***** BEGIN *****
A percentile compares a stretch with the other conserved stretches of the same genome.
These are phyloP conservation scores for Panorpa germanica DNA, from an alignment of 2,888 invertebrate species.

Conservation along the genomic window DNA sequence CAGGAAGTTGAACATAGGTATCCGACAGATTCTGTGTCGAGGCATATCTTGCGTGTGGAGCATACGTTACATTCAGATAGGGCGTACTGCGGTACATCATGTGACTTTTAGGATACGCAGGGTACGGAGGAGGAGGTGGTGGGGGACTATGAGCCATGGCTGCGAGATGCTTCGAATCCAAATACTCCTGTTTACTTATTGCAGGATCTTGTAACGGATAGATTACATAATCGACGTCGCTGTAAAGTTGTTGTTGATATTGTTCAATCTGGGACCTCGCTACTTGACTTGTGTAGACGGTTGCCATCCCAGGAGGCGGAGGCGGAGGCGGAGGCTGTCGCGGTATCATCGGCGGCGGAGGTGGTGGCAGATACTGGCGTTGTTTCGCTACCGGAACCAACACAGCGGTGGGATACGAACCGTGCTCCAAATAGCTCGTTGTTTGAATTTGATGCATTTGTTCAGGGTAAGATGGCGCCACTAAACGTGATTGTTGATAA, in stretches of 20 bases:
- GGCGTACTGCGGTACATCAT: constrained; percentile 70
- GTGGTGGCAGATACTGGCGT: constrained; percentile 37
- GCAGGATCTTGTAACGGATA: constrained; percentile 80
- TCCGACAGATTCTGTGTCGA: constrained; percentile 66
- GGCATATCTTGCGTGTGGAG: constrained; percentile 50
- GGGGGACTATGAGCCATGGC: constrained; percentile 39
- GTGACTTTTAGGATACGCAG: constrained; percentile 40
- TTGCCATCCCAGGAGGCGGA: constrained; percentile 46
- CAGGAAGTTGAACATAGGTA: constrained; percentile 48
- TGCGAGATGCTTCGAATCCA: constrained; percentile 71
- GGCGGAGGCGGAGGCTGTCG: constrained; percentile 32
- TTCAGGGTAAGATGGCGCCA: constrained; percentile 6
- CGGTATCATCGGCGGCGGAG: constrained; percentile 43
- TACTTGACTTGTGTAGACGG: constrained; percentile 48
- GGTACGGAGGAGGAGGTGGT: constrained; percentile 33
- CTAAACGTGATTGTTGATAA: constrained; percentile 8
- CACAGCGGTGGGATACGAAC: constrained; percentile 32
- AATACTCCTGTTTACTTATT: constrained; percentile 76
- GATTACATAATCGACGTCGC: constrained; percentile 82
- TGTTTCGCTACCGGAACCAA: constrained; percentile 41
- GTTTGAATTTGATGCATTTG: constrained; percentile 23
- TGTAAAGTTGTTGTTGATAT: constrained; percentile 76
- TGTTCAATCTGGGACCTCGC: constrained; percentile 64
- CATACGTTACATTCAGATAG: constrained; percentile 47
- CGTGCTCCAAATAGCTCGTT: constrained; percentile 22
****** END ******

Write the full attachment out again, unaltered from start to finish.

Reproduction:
A percentile compares a stretch with the other conserved stretches of the same genome.
These are phyloP conservation scores for Panorpa germanica DNA, from an alignment of 2,888 invertebrate species.

Conservation along the genomic window DNA sequence CAGGAAGTTGAACATAGGTATCCGACAGATTCTGTGTCGAGGCATATCTTGCGTGTGGAGCATACGTTACATTCAGATAGGGCGTACTGCGGTACATCATGTGACTTTTAGGATACGCAGGGTACGGAGGAGGAGGTGGTGGGGGACTATGAGCCATGGCTGCGAGATGCTTCGAATCCAAATACTCCTGTTTACTTATTGCAGGATCTTGTAACGGATAGATTACATAATCGACGTCGCTGTAAAGTTGTTGTTGATATTGTTCAATCTGGGACCTCGCTACTTGACTTGTGTAGACGGTTGCCATCCCAGGAGGCGGAGGCGGAGGCGGAGGCTGTCGCGGTATCATCGGCGGCGGAGGTGGTGGCAGATACTGGCGTTGTTTCGCTACCGGAACCAACACAGCGGTGGGATACGAACCGTGCTCCAAATAGCTCGTTGTTTGAATTTGATGCATTTGTTCAGGGTAAGATGGCGCCACTAAACGTGATTGTTGATAA, in stretches of 20 bases:
- GGCGTACTGCGGTACATCAT: constrained; percentile 70
- GTGGTGGCAGATACTGGCGT: constrained; percentile 37
- GCAGGATCTTGTAACGGATA: constrained; percentile 80
- TCCGACAGATTCTGTGTCGA: constrained; percentile 66
- GGCATATCTTGCGTGTGGAG: constrained; percentile 50
- GGGGGACTATGAGCCATGGC: constrained; percentile 39
- GTGACTTTTAGGATACGCAG: constrained; percentile 40
- TTGCCATCCCAGGAGGCGGA: constrained; percentile 46
- CAGGAAGTTGAACATAGGTA: constrained; percentile 48
- TGCGAGATGCTTCGAATCCA: constrained; percentile 71
- GGCGGAGGCGGAGGCTGTCG: constrained; percentile 32
- TTCAGGGTAAGATGGCGCCA: constrained; percentile 6
- CGGTATCATCGGCGGCGGAG: constrained; percentile 43
- TACTTGACTTGTGTAGACGG: constrained; percentile 48
- GGTACGGAGGAGGAGGTGGT: constrained; percentile 33
- CTAAACGTGATTGTTGATAA: constrained; percentile 8
- CACAGCGGTGGGATACGAAC: constrained; percentile 32
- AATACTCCTGTTTACTTATT: constrained; percentile 76
- GATTACATAATCGACGTCGC: constrained; percentile 82
- TGTTTCGCTACCGGAACCAA: constrained; percentile 41
- GTTTGAATTTGATGCATTTG: constrained; percentile 23
- TGTAAAGTTGTTGTTGATAT: constrained; percentile 76
- TGTTCAATCTGGGACCTCGC: constrained; percentile 64
- CATACGTTACATTCAGATAG: constrained; percentile 47
- CGTGCTCCAAATAGCTCGTT: constrained; percentile 22